I also agree with the caution on interpreting Balintulo. The plaintiffs have filed a petition for rehearing in the case. In addition to the problems raised by David, the panel’s opinion has another problem which should prevent it from being considered authority (especially when it purports to overrule Filartiga). The opinion did not suggest that Kiobel extraterritoriality was a question of subject matter jurisdiction; in fact it remanded to allow the defendants to move for judgment on the pleadings – not for dismissal for lack of subject matter jurisdiction. But under current Second Circuit law from the first Kiobel decision, there is no subject matter jurisdiction over ATS cases against corporations. Without overruling his decision on corporate liability, Judge Cabranes can’t use Balintulo as a vehicle to make a decision about extraterritoriality, because there’s no jurisdiction to opine about the merits.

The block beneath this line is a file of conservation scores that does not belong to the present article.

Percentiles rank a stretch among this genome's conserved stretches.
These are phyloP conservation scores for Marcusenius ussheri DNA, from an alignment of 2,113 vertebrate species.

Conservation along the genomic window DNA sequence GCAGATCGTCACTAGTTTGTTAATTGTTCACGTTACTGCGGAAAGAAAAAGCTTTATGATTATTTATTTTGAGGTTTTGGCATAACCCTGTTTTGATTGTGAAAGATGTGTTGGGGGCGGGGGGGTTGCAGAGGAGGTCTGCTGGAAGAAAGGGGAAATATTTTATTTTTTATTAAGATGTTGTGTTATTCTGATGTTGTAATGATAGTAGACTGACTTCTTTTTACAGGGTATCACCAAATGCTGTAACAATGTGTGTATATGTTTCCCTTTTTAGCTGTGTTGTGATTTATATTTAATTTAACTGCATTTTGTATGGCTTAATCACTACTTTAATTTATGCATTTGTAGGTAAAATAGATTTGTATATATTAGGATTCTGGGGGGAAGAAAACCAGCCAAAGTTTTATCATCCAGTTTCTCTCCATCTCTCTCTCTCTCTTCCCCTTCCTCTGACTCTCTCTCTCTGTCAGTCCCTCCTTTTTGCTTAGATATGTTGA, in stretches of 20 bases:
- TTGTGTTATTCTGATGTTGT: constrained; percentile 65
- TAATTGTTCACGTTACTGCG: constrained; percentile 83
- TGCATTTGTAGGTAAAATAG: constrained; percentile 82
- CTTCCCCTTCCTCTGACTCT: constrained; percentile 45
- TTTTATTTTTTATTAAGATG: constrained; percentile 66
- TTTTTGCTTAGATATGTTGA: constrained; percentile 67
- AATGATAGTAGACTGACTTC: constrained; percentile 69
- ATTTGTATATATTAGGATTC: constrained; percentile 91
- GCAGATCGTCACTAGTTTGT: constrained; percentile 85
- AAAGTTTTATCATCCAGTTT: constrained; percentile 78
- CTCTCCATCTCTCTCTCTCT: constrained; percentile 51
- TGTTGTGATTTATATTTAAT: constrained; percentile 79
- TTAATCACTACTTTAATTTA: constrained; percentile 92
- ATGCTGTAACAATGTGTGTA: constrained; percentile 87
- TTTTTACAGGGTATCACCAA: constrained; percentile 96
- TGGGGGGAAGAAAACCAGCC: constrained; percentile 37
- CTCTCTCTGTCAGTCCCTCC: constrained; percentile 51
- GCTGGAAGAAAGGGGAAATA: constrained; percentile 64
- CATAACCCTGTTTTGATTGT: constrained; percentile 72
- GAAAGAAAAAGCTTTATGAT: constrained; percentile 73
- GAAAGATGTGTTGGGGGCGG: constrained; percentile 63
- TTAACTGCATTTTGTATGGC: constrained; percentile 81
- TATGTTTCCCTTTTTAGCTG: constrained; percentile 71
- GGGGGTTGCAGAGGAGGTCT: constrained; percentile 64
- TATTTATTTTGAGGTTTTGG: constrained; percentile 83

3. I should have said “Without acknowledging that the Supreme Court has implicitly overruled his decision on corporate liability,” because that’s what the Court should be considered to have done in Kiobel. Just as Judge Cabranes couldn’t reach the extraterritoriality issue in Balintulo if he was right about corporate liability, the Supreme Court couldn’t have reached the extraterritoriality issue in Kiobel if Judge Cabranes was right on corporate liability. Cabranes can’t have it both ways; he either needs to acknowledge that his earlier decision is no longer good law, or that the court has no jurisdiction to address other issues in any ATS corporate case.

  4. Marco: there were already 20 US Sup. Ct. cases recognizing that corps. or cos. can have rights and duties under international law. see
    http://ssrn.com/abstract=2173474
    and
    http://ssrn.com/abstract=1701992
    I will post some Notes and Questions for a casebook shortly

  5. Notes and Questions